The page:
Huron Plainsman | A penny gone, but not easily forgotten

“My best friend, through it all
If I die before I wake up
feed Jake”
“Feed Jake” – Pirates of the Mississippi

We give our pets many names – fur babies, four-legged children, and maybe some more colorful names if they misbehave.

The unwavering loyalty of our pets is something we wish we could dedicate to just one other person on this planet, but our pets seem to be finding a way to extend that level of devotion to the entire household, whether it’s around one, two or ten trades.

It makes sense that losing a pet would be devastating and difficult. But even for someone who makes a living from putting events into words, I sat in front of the computer for several days trying to find the words to express that very loss.

When I first met my wife, she had a picture of a miniature poodle as the home screen on her phone. It took some time to discover that this was a poodle she loved dearly and lost.

So when we made the decision to add a dog to our family the first year after buying our home, I was here in Huron looking for Miniature Poodle puppies and finally found them for sale. On our first visit we picked up a particular pup.

She peed on my wife. She licked my face. we were in love

My wife felt that if we were ever going to have more than one dog, we should both start in the house at the same time to quell any issues of dominance in the household. She asked about my favorite dog breeds and quickly realized that a 200-pound dog could be a dangerous combination alongside the toy poodle.

So we became a family with a pug and a poodle.

Her naming was a discussion. My wife liked ironic names. Her previous poodle was called “Kitty”. I had none of it.

I joked that a poodle was a spoiled dog and a spoiled dog should have a spoiled name, so I suggested “Penelope” (sorry to all the Penelopes reading this column!), but that was it Not ok with my wife

We negotiated to reach Penny, which I will forever claim was a shortened version of my original proposal. She says it had more to do with the character on a TV show that we liked.

Penny has become an important part of our household over the past six years. Unlike our pug, who saw the idea of ​​”more people playing with me” in foster care, Penny was initially hesitant to trust the miniature people who invaded her home.

Once she did, however, she quickly became a favorite of foster children and eventually daycare children alike, enjoying attention and immediately responding with loving attention.

She always thought she could take on any animal of any size and would purposefully bark at the TV whenever a cow or horse or other dog was on the screen.

We joked that one day we would take her to my parents’ farm and let her see a cow face to face for a little shock value.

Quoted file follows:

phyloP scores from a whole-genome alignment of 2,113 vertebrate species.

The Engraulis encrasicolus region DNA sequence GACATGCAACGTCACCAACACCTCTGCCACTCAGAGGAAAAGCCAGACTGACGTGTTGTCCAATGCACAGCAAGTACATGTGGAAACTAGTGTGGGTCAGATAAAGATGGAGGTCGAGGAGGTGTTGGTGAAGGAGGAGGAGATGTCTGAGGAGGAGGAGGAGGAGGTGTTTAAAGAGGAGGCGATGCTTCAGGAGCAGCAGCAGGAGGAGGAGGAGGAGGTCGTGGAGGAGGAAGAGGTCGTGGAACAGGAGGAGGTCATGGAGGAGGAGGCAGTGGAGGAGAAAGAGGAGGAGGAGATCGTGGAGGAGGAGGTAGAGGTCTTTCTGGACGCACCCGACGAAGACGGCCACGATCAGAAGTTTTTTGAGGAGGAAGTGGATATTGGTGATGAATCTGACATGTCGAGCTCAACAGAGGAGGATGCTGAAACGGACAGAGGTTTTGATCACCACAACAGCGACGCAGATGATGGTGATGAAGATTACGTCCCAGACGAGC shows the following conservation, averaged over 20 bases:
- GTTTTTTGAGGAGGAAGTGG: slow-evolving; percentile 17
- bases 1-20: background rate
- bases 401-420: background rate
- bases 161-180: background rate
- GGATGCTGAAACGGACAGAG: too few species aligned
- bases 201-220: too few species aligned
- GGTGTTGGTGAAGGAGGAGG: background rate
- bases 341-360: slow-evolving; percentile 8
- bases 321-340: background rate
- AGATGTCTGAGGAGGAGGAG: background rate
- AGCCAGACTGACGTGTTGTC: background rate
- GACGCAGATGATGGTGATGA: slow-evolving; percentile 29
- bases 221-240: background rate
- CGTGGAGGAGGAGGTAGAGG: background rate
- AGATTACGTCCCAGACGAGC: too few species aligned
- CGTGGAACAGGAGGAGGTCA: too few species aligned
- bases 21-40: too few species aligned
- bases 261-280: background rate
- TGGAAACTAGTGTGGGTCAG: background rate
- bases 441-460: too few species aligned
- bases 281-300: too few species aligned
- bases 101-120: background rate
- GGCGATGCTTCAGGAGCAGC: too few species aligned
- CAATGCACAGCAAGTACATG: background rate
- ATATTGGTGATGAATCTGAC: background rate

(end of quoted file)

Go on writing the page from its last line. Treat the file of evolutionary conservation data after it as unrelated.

We never got that chance.

Around Christmas last year, Penny became very ill and lost a tremendous amount of weight. We ended up taking her to the vet when she was too lethargic to even stand.

What we found was that she had an insulinoma, indicating the presence of at least one tumor in her pancreas that caused her to overproduce insulin.

As advanced as things were, there really wasn’t any treatment. We could give her pain meds and encourage her to eat as much as possible to counteract the excess insulin in her system that is stifling her appetite.

The first few months of this year were spent balancing meds just to make her feel comfortable as she was having an incredibly frequent urinary leakage around the house due to the extra insulin in her system.

This settled her system until late April when she began struggling with eating again, becoming very obviously uncomfortable and becoming more withdrawn from the daycare and even our own children. She started having accidents just sitting on the couch, something that had never happened before.

We had the option of again mixing and matching drugs that would simply add weeks or months to her life, but my wife and I made the painful decision to end her pain.

An appointment was made for the day after school ended and we just hoped she wouldn’t pass before that date. Luckily she didn’t.

On Thursday evening we explained to our children what would happen on Friday morning. They were predictably distraught, even though they knew she was hurt.

Friday morning came and by the time we got to the vet’s office, Penny was in my arms snuggling up to me as she was given a sedative shot and the kids said goodbye.

The family gathered around her as she was peacefully put to sleep, petting her and leading her across the rainbow bridge.

Many tears were shed in the days that followed and will likely be shed in the days, weeks, and months to come.

Every time I whistle, I realize immediately that Penny isn’t crying along. Her accomplice, our pug, howls and looks around at her, wondering where his duet partner is.

Though Benjamin Franklin never actually said it, a phrase often attributed to him is, “A penny saved is a penny earned.”

I would say in the case of our family, a penny loved and lost is a penny never forgotten.

About Clayton Arredondo

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